14 December 2005 At the World Trade Organization (WTO) meeting in Hong Kong today, a United Nations environment expert urged adjustment to the over $15 billion in annual fisheries subsidies worldwide which amount to roughly one fifth of fishing industry revenue and contribute to the dangerous depletion of global fish stocks.
“In the past year, a consensus is emerging in the WTO that it’s no longer a question of whether, but of how, fisheries subsidies reform should take place,” said Monique Barbut of the UN Environmental Programme (UNEP) told the gathering, which is part of the socalled Doha Round of trade talks which aims for more equitable terms for developing countries.
Ms. Barbut pointed to a growing consensus that some subsidies do deplete fish stocks in all but the most carefully managed and monitored populations. Among the most damaging are those for infrastructure, capital costs, access to foreign countries stocks and price support, she said.
“The WTO negotiations aiming to discipline these subsidies do hold out a real hope for more sustainable management of this sector, and this Doha Round mandate is a key opportunity for the trading regime to contribute to sustainable development,” she added.
She said the economic importance of fisheries extends across all developing countries, with net foreign exchange receipts from the sector amounting to $17.4 billion per annum, providing livelihoods for 200 million people. Fisheries also make a huge contribution to food security, with more than a billion people relying on fish as their primary source of protein.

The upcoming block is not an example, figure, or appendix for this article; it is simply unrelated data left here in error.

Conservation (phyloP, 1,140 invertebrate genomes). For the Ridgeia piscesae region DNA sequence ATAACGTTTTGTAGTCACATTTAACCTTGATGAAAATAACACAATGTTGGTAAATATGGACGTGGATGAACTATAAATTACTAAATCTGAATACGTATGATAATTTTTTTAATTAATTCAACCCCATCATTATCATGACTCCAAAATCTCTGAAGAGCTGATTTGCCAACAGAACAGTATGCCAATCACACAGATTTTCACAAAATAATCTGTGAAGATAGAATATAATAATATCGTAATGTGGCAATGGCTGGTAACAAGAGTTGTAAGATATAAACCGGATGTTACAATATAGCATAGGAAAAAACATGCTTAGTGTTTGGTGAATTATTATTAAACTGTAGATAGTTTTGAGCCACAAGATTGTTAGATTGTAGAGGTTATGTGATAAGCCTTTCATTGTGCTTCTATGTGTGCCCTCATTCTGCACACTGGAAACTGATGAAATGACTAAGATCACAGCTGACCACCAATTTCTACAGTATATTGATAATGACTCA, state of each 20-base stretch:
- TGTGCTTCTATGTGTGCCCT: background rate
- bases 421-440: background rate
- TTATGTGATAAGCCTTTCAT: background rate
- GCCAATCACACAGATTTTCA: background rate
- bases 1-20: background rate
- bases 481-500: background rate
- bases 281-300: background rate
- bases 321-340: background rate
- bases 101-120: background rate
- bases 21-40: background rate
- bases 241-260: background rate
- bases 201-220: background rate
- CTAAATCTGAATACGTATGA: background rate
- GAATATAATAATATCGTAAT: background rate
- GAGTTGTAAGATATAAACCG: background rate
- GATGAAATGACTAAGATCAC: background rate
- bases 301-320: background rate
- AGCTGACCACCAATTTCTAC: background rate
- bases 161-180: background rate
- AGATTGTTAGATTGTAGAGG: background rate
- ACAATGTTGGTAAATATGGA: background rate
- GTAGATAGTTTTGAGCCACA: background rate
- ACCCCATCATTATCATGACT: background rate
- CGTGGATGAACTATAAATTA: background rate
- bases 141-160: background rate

However, the limits of sustainable exploitation of many fish species have now been surpassed. Three quarters of global marine fisheries are harvested at their maximum rate or beyond sustainable levels. Despite increasing capital investment in the fishing industry and bigger and more powerful fleets, global fisheries production has been almost flat for the last few years.
This fisheries crisis not only increases poverty and constrains development, but is also causing potentially irreversible ecological damage in some major marine ecosystems, Ms. Barbut stressed.
She emphasized that harmful subsidies must be differentiated from beneficial ones that discourage over-fishing, for example, and that special treatment for developing countries must be built into fisheries subsidy reform, noting that recent proposals have begun to explore how expertise from outside organizations, can be applied in the area.